They can be both arterial and venous (better defined as veno-occlusive disease). In the first case there is a reduced blood flow to the penis, while in the latter it causes a condition of venous insufficiency (penile venous valves are not able to retain the blood within the penis). Arteriosclerosis, cardiovascular disease and diabetes are undoubtedly the most frequent causes. Among the most common cardiovascular diseases there are hypertension (20%), myocardial infarction (45%) and stroke (85%).

Drug causes

About 25% of ED are caused by drug therapy, either directly or indirectly. Psychiatric drugs, sedatives and hormones and especially antihypertensives and drugs for cardiovascular diseases are the main drug classes associated with ED.

Endocrine causes

Hormonal causes are infrequent (less than 5%). Iperprolattina, hypogonadism, hypothyroidism and hyperthyroidism, Cushing's syndrome can cause erectile dysfunction. Although hypogonadism (low testosterone and low bioavailability of testosterone) is associated with a decrease in libido, the link between testosterone and erectile capacity is unclear.

Neurogenic causes

The lesions of the spinal cord and brain injuries, because of the interruption of the control circuits and the sensory stimuli of the erection, are responsible of erectile dysfunction. It frequently happens in Parkinson's disease or in Alzheimer's disease, in spinal trauma or in some cases of peripheral neuropathy.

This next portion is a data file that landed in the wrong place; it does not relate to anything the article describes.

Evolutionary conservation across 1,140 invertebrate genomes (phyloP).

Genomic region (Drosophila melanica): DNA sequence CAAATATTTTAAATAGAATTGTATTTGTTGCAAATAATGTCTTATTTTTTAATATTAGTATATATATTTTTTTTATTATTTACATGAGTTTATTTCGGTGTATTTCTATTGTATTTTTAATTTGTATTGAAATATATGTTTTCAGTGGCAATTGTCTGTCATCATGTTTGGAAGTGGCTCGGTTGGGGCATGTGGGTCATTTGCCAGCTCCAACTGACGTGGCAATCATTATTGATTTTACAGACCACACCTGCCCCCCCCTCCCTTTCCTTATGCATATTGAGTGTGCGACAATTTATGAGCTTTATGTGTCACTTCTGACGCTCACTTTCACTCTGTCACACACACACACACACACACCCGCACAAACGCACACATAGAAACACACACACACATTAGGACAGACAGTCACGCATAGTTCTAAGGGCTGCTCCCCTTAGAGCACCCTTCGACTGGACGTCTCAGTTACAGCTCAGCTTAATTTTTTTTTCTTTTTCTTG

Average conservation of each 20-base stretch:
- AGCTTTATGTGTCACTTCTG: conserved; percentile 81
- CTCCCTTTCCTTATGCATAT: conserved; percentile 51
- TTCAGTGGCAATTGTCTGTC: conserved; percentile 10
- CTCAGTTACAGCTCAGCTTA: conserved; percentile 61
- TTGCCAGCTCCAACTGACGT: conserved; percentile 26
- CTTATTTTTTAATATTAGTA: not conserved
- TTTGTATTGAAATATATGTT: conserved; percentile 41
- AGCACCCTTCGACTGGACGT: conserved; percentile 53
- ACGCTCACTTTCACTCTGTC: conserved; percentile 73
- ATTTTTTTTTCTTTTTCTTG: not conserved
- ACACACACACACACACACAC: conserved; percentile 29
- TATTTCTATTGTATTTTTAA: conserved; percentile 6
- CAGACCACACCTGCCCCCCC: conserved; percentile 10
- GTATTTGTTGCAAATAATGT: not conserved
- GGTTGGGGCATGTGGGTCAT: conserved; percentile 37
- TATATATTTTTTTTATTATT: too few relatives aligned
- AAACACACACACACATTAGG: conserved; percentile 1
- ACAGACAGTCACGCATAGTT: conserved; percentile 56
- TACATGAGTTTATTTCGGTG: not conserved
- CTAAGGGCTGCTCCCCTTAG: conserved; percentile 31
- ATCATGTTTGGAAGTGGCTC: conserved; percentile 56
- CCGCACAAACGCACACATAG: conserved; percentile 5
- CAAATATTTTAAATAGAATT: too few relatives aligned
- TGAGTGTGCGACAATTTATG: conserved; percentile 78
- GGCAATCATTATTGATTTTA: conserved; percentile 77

Surgery and radiotherapy

Surgery and radiation therapy to the pelvis area may be associated with ED for the damage to nervous and vascular structures of the penis. Colon surgery, particularly to the rectosigmoid, prostate, bladder can cause injuries to the neuro vascular network pelvic with the consequence of erectile dysfunction; the damage can give temporary defect erection for about 2 years regressing totally or partially also in less time.


In diabetes the DE has a prevalence 3 times higher than that of the general population and many factors of vascular, nervous and anatomical contribute to determine it and in many study the prevalence varies from 48% to 59%.

Peyronie's disease

It is an uncommon and not clear inflammatory condition (repetitive microtrauma, reactions car / dysimmune, metabolic local) that produces scar retrattive repairs that make the affected area of the corpora cavernosa rigid and prevent erectile expansion; when it is present in a small area it leads to curvature on the side of the lesion; when it is larger it causes a defect in the expansion of the corpora cavernosa and related erectile dysfunction.

The stiffness can also induce a considerable pain even for small lesions that produce protective erectile dysfunction.

Pelvic congestion